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Cookware

Do You Cover Your Induction Cooker’s Glass?

kaleokahu | Jul 13, 202010:10 AM     14

As part of my ongoing induction testing of 32cm frypans (deBuyer Prima Matera, Demeyere Proline, and Fissler OP Serving Pan), I decided to frolic off into the realm of assessing the effect of placing increasing thicknesses of material between the pans and the glass.

Judging by posts here over the past 10 years, covering the glass is a popular method of preventing spatter from reaching the glass and cookware from scratching or scuffing it. I have read of people using newsprint (or easy disposal) and dish towels, even silicone potholders and trivets.

I decided to use silicone baking sheet material because: (a) It’s exactly 1mm thick; and (b) I have a lot of it. I used my Vollrarth Mirage Pro PIC, plugged into my Kill-A-Watt power meter. I intended to start with one sheet thickness and progress upward until I could detect a falloff in the drawn wattage or the pan center temperature. To assess temperature, I used both my commercial griddle probe in my Thermoworks ThermaQ 2-channel receiver and my Thermapen Contact handheld thermometer.

As some of you know, induction fields fall off as a function of the inverse of the square root of distance. So I expected that I would see something significant after adding just a few sheets. As it turned out, I *would*, but it wouldn’t be what I’d expected!

I had already determined that the power setting on the VMP which would stabilize the center of the 32cm Proline closest to 350F was 24/100, so I started there. After it reached thermal equilibrium, I added one 1mm sheet across all the glass. The wattage went UP by one Watt, but most surprisingly, the pan temperature ALSO rose by 24F! Two sheets (2mm) resulted in another additional Watt and another TWENTY degrees F! That’s 2 sheets causing a 64F rise in the pan. Three sheets caused the wattage to go up ANOTHER 2, and the pan interior reached 418F. Four sheets took yet another 2 watts and drove the pan to 424F. At this point I decided to measure the glass itself, and determined that it was now 12 F hotter than the bare pan had been with no silicone sheets!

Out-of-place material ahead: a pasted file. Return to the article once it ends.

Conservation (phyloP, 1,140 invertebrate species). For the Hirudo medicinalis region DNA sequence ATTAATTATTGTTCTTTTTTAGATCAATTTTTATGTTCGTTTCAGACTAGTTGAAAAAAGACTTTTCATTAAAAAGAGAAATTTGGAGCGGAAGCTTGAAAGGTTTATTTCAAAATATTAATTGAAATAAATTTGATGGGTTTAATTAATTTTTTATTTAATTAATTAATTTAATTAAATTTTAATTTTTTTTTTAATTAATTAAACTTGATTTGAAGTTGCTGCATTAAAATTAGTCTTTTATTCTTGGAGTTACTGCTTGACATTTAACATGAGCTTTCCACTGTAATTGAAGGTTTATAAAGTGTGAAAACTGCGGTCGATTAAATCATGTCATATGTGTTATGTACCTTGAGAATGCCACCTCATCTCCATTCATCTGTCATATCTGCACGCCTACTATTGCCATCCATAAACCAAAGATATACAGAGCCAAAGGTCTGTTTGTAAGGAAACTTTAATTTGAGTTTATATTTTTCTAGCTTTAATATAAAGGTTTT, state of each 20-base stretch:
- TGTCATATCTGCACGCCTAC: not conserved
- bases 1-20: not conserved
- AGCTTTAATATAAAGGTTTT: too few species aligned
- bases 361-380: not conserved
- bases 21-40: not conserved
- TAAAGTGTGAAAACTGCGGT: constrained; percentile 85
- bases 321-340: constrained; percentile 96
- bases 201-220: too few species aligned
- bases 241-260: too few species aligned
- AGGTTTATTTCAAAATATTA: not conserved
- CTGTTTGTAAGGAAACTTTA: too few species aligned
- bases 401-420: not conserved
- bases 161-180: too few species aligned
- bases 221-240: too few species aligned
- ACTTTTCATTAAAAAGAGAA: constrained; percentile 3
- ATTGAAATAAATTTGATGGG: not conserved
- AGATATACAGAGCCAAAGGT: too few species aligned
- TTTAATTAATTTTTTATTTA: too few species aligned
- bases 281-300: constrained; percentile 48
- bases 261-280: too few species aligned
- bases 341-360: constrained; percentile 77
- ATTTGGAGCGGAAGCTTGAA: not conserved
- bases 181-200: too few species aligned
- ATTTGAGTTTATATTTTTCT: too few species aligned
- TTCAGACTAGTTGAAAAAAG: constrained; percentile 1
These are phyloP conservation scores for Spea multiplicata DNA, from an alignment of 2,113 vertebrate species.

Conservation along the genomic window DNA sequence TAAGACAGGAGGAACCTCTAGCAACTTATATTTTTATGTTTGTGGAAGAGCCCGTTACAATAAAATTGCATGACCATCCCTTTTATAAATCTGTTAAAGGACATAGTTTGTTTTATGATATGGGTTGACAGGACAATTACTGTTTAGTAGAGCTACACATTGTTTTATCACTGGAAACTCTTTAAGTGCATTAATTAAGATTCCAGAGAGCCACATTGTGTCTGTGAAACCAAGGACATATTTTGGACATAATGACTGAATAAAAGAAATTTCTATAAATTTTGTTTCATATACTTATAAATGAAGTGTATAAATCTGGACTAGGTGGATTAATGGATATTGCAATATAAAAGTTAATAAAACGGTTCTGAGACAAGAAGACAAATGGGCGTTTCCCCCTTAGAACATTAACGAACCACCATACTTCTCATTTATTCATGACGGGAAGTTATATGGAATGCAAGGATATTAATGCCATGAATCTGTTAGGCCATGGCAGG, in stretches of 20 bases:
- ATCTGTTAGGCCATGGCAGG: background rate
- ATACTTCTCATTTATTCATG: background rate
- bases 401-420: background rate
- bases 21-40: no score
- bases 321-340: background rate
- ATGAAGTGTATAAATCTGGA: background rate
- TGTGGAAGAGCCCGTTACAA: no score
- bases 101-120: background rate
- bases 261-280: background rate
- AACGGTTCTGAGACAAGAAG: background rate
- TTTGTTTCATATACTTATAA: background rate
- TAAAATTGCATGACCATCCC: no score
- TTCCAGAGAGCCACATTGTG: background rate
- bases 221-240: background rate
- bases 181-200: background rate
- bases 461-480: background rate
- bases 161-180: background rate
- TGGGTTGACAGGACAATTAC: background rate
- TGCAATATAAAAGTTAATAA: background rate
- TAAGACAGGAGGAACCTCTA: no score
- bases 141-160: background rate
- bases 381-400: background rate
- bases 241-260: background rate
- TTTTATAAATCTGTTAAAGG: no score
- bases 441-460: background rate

At this point I started getting nervous about the VMP’s ability to cool its electronics. Vollrath’s engineers had clearly designed the appliance to vent heat being transferred through the glass, but here I was not only progressively sowing that transfer, but the heat had gone up dramatically.

I’ll replicate this with the deBuyer and Fissler pans to make sure this is a generalizabe result, but I am concluding that covering the glass of an active induction cooktop with anything of insulating value may not be a good idea and may change your cooking temperatures. I would feel bad If anyone damaged their appliance.

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